Question about Cars & Trucks

2 Answers

What may the reason of having oil in the cooling system cylinder head done checked and preassure tested on C240 2002 in

Posted by on


2 Answers

  • Level 3:

    An expert who has achieved level 3 by getting 1000 points


    An expert that got 10 achievements.


    An expert that got 5 achievements.


    An expert who has answered 1,000 questions.

  • Cars & Trucks Master
  • 1,250 Answers

It may be there because there system wasn't flushed completely upon doing the cylinder head work OR there may still be head problems. Return it to where the work was done.

Posted on May 06, 2017

  • Level 2:

    An expert who has achieved level 2 by getting 100 points


    An expert that got 10 achievements.


    An expert that got 5 achievements.


    An expert that has over 500 points.

  • Expert
  • 281 Answers

Oil in the cooling system can only mean one of 2 things, you have a blown head gasket or your head is cracked.

Posted on May 06, 2017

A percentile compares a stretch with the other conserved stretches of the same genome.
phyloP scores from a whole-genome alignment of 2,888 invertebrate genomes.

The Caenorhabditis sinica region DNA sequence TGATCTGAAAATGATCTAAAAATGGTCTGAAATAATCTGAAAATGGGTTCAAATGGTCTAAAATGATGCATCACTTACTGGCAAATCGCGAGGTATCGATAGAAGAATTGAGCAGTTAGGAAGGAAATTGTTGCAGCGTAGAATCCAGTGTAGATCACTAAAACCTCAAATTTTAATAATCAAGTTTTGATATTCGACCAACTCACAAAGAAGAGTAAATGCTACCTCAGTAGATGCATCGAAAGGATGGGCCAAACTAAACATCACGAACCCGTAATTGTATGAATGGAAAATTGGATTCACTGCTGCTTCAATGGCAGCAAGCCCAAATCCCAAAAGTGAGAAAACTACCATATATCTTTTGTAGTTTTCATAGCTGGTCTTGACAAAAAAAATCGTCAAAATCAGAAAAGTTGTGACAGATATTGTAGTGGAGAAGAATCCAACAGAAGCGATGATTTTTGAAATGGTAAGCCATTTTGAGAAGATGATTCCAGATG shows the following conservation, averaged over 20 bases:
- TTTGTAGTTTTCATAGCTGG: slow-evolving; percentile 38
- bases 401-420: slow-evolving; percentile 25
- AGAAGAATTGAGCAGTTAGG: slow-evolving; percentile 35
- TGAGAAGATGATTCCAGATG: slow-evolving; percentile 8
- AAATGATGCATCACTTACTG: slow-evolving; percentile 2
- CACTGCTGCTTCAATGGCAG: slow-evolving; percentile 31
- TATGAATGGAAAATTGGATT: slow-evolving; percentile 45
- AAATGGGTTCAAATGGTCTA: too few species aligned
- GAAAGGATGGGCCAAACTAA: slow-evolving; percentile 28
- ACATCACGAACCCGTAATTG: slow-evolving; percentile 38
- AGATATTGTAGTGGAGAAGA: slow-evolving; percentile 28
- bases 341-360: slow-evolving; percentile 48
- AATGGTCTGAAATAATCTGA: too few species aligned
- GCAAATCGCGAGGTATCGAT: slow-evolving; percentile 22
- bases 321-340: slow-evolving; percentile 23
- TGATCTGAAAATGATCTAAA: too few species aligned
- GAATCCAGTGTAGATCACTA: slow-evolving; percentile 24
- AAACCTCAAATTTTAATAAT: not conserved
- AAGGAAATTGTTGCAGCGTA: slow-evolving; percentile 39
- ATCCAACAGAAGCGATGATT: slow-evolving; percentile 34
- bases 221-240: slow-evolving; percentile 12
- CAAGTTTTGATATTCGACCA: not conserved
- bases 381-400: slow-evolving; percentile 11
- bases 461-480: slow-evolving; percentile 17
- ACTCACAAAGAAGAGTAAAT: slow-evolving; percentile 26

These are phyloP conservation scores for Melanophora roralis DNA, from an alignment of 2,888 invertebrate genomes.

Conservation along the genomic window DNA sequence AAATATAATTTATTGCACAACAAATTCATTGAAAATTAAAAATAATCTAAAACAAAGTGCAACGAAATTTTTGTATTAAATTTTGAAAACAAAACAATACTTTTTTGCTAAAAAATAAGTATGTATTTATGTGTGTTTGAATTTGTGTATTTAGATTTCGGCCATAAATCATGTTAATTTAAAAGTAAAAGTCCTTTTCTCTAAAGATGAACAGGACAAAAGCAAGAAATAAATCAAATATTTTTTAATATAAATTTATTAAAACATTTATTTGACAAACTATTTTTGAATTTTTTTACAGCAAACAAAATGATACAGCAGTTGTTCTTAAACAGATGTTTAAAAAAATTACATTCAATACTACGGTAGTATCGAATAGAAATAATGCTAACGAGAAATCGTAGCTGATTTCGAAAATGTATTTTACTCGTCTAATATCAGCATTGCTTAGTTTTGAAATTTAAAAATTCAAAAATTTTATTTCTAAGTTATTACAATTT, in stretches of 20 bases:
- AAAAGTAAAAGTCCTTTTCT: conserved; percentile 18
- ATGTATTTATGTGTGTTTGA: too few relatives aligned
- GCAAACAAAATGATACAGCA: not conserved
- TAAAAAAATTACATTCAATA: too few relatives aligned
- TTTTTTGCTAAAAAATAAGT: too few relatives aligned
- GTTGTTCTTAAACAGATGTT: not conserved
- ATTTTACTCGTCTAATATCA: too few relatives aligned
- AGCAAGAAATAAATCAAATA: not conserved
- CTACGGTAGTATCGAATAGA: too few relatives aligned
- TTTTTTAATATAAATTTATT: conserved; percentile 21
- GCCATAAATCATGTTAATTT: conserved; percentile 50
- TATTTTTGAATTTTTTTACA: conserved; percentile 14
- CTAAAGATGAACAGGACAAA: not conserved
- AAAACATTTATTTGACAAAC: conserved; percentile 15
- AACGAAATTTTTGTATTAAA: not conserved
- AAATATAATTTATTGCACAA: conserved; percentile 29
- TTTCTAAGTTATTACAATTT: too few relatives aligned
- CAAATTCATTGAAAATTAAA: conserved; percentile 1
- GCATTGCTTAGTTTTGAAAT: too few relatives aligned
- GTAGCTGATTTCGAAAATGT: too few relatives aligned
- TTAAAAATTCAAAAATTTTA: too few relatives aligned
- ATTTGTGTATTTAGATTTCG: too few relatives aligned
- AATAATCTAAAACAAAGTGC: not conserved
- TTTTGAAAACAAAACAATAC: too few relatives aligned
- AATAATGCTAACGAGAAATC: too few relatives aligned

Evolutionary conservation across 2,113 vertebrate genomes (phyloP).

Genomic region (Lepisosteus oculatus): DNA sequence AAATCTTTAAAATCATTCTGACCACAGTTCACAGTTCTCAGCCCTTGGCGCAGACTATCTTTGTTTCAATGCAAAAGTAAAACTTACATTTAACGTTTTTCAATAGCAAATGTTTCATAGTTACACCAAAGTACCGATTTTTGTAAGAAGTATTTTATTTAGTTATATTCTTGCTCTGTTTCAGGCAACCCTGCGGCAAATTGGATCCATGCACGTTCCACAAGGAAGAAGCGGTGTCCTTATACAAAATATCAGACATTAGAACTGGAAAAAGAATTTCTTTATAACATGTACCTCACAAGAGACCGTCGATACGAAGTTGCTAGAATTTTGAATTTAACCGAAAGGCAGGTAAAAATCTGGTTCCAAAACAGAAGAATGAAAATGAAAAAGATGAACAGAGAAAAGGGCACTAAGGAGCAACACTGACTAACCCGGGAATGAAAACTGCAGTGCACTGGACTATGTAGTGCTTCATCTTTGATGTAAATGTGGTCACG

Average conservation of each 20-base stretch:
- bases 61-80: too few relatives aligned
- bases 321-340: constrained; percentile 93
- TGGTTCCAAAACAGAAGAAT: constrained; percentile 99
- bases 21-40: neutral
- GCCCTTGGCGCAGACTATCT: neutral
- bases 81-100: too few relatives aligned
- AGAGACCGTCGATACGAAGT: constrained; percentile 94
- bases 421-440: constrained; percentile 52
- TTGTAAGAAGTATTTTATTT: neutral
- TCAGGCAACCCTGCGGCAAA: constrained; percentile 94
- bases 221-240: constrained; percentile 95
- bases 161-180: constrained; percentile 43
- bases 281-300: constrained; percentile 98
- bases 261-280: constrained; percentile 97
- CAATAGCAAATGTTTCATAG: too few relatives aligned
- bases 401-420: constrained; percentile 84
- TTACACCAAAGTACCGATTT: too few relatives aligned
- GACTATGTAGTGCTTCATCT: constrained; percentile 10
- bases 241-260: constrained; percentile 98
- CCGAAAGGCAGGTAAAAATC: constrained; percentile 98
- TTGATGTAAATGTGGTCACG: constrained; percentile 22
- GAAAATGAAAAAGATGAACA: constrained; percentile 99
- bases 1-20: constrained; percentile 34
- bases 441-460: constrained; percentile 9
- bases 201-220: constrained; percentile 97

1 Suggested Answer

  • 2 Answers

SOURCE: I have freestanding Series 8 dishwasher. Lately during the filling cycle water hammer is occurring. How can this be resolved

Hi there,
Save hours of searching online or wasting money on unnecessary repairs by talking to a 6YA Expert who can help you resolve this issue over the phone in a minute or two.

Best thing about this new service is that you are never placed on hold and get to talk to real repairmen in the US.

Here's a link to this great service

Good luck!

Posted on Jan 02, 2017

Add Your Answer

Uploading: 0%


Complete. Click "Add" to insert your video. Add



Related Questions:

2 Answers

Why is my 2001 toyota sienna overheating?

Have a compression test done on each cylinder. Possibly a blown headgasket or cracked head

Oct 27, 2016 | 2001 Toyota Sienna

1 Answer

Still smoke water exiting exhaust.did gaskets on both rocket covers new oiln&filter

From what you have described you have radiator coolant leaking into the engine cylinders.

This will not be rectified by changing the gaskets on the rocker covers. That just stops engine oil leaking out from around the edges of the rocker covers.

The coolant will be leaking internally due to a failed cylinder head gasket and/or a crack in the cylinder head(s) and/or even a crack in the engine block. You will most likely also have combustion gasses leaking into the cooling system passages from one or more cylinders. I expect there will also be some coolant finding its way into the engine oil.

If you have allowed the radiator coolant to run low and hence for the engine to overheat at any stage that will cause the problems you have now.